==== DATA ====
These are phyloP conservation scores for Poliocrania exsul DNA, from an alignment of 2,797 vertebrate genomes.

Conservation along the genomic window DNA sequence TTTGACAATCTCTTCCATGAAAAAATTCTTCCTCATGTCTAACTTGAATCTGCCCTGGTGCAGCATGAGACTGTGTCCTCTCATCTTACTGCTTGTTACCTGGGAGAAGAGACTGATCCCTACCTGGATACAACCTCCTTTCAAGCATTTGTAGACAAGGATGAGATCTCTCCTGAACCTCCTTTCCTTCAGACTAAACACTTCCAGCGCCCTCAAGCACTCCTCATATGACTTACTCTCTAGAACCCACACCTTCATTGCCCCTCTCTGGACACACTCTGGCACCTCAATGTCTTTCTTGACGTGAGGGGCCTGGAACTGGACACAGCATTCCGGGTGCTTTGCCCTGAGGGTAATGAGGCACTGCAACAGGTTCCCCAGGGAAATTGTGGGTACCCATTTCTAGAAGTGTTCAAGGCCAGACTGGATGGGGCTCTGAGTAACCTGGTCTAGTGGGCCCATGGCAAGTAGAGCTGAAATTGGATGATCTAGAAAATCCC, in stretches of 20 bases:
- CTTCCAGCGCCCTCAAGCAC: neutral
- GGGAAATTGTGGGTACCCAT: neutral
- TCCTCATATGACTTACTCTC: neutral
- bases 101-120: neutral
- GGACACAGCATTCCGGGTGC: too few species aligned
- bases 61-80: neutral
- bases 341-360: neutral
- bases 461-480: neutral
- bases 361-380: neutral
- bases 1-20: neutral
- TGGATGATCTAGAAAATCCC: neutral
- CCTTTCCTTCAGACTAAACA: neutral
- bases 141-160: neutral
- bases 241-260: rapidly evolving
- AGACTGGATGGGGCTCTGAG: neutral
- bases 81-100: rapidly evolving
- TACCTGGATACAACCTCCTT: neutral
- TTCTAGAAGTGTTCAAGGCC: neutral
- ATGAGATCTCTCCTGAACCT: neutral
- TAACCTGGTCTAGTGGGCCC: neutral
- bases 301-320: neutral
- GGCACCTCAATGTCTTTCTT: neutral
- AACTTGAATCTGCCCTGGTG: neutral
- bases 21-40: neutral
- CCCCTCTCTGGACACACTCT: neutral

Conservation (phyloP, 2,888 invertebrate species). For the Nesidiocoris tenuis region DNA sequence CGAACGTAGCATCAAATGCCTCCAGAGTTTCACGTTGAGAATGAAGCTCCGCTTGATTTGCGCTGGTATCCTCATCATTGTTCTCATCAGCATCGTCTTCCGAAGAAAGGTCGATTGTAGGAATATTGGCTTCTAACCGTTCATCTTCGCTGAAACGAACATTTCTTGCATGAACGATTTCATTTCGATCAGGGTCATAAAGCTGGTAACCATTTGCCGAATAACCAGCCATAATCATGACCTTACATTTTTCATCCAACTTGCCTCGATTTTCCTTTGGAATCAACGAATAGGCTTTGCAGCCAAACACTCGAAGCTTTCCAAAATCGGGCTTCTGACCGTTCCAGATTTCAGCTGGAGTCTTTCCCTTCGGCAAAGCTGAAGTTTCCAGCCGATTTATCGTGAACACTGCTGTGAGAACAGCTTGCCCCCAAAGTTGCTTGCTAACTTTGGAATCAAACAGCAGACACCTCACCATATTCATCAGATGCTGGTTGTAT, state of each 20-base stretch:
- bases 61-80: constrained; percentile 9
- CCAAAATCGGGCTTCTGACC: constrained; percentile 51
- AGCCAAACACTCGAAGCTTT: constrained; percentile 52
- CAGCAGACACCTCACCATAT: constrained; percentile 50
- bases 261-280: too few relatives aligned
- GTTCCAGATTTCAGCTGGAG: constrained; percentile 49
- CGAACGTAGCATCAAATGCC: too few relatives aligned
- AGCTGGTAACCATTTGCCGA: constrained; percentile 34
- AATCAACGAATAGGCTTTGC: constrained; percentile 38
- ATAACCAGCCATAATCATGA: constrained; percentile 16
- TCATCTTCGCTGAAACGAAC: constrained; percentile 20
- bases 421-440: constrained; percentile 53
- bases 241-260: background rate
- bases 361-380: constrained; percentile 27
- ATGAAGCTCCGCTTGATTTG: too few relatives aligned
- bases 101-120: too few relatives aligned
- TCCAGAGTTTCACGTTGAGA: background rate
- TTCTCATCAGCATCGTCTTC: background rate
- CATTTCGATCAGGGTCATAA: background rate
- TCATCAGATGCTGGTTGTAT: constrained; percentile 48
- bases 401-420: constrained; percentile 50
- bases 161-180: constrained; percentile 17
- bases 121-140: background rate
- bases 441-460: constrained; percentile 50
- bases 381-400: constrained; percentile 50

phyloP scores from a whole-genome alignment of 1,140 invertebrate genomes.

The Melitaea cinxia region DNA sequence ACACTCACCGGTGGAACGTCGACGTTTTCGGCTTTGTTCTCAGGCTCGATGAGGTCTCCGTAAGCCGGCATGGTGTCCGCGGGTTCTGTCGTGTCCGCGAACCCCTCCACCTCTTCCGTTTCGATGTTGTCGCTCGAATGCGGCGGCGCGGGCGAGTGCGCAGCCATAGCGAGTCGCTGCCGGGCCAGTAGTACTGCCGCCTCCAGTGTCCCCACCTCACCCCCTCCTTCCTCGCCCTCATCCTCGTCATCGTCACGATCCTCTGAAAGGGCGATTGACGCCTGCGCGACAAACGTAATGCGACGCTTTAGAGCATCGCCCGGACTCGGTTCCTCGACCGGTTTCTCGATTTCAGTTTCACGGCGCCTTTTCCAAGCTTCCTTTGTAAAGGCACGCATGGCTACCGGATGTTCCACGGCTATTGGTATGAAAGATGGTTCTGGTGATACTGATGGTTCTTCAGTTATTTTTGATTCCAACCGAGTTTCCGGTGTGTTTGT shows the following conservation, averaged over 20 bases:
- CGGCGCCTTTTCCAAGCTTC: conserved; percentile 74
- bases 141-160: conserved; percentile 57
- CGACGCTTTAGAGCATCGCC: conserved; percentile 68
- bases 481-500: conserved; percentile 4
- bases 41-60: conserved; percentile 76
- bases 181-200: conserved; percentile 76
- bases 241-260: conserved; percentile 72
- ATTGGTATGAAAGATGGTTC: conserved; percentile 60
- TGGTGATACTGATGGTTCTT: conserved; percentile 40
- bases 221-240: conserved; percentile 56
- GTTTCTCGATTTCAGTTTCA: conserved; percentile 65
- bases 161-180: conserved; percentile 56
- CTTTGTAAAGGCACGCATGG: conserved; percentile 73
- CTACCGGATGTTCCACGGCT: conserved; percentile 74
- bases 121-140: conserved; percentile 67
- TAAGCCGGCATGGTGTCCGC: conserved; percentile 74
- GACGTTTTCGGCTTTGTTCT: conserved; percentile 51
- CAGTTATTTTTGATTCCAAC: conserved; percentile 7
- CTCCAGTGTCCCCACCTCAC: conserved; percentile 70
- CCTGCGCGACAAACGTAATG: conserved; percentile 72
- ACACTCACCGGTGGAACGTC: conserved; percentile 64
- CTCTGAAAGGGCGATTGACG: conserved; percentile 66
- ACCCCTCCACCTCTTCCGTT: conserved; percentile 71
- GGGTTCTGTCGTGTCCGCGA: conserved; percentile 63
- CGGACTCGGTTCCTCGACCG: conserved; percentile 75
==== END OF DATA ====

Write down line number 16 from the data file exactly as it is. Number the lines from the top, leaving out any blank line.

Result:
- bases 241-260: rapidly evolving